Seafood Sector Call on Government to Draw Down EU Subsidies
Rising fuel prices are crippling the Irish Seafood sector, including fishermen, aquaculture producers and fish processors. That’s according to Aodh O Donnell, chief executive of the Irish Fish Producers Organisation (IFPO), who says the crisis is a threat to food security.
The entire Irish Seafood Sector are calling on the Government to act now to claim available EU funds to compensate the seafood sector and get the situation under control.
Patrick Murphy of the South and West Fish Producers Organisation (IS&WFPO) says eight Industry sector representative groups from fishing, fish processing, aquaculture and coastal community bodies have come together to call for urgent Government action. These include the IFPO, IS&WFPO, the Irish Fish Processors and Exporters Association (IFPEA), the Irish Farmers’ Association aquaculture division, the Killybegs Fishermen’s Organisation (KFO), the Irish Islands Marine Resource Organisation (IIMRO), the Irish South and East Fish Producers Organisation (IS&EFPO) and Ireland’s seven Fisheries Local Action Groups (FLAGs).
EU Fuel Prices Measures
As CEO of the seafood processors, Brendan Byrne of the IFPEA says the European Commission adopted a ‘Temporary Crisis Framework’ for the seafood sector on 23rd March. “This was to enable Member States to use the flexibility of State aid rules, to compensate for high energy prices.
“In addition to this, just two days later, the commission activated a crisis mechanism to grant financial compensation for lost income and additional costs, because of seafood market disruption. It was activated under the umbrella of the European Maritime, Fisheries and Aquaculture Fund (EMFAF. The EMFAF crisis mechanism is a temporary measure and applies retrospectively as of 24th February 2022 and will be in place until the end of 2022.
The Irish Government has abjectly failed to act, despite jobs already being in jeopardy says Enda Conneely of IIMRO. ‘’This is despite a desperate plea from all sectors of the Irish seafood industry, and a clear time limit for access to approved EU funds’’.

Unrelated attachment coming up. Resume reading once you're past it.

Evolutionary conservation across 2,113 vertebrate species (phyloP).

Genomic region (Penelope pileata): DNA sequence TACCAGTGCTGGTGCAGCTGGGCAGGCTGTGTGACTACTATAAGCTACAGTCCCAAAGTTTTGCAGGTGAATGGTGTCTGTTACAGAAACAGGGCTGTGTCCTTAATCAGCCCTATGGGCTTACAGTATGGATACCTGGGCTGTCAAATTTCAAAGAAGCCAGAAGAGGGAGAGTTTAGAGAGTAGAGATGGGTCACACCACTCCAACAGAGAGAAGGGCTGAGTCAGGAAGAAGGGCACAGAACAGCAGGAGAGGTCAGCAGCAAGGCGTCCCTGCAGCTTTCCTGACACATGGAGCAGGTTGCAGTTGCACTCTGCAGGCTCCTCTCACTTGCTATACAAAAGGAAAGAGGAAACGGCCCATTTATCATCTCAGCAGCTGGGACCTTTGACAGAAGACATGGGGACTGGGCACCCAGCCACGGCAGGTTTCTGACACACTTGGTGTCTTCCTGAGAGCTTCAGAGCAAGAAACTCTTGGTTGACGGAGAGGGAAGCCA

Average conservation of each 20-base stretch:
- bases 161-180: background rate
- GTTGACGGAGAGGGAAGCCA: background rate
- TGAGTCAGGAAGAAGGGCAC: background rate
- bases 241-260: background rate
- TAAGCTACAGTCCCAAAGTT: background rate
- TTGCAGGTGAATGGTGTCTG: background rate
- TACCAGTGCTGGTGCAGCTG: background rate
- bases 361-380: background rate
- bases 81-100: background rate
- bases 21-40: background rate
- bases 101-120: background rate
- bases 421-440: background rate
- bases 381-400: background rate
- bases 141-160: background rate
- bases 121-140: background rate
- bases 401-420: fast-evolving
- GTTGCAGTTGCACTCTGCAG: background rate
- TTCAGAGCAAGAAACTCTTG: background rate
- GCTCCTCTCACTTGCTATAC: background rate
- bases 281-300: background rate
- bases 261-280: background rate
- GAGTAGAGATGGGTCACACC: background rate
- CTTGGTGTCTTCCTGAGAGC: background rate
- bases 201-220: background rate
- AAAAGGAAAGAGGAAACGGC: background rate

Marine biologist, Dr Kevin Flannery, of the Fisheries Local Action Groups, says the seafood sector has a crucial role in the Irish economy. “The Bord Iascaigh Mhara (BIM) Business of Seafood report for 2021 clearly shows the vital importance of the seafood industry to the economy of our fishing communities sustaining over 16,000 jobs. These jobs are mainly located in peripheral areas. So, any job losses will hit hardest at the heart of our coastal and maritime communities.”
Irish Government Fails to Draw Down Funds
John Lynch of the IS&EFPO points out that “the Irish Government is failing to activate the funding made available by the EU for the seafood industry. “Meanwhile French, Spanish and many of our fellow EU compatriots who fish our seas are receiving targeted benefits to aid their seafood sectors and enabling them to continue operations”
“We need to prevent a wipe out of the seafood industry which threatens our ability to make a significant contribution to EU food security. In order to do this, we must be on a level playing field with our EU counterparts.”
Norah Parke, on behalf of Killybegs Fishermen’s Organisation, says they support the Irish fishing industry’s stance. “We appeal for immediate action by the government before many vessel owners, processors and suppliers reach a point of no return. This is due to the unsustainable spiral of costs facing the fishing industry and further supply chain. It is incomprehensible that there is a solution available which is not being used”.
Patrick Murphy (IS&WFPO) sums up the situation. ‘’We have a united Irish seafood industry of Fishing, Fish Processing, and Aquaculture Sectors. Together we demand that the Irish Government act now. The Minister for the Marine must at least activate the provision granted by the EU Commission to release essential funds immediately’’.
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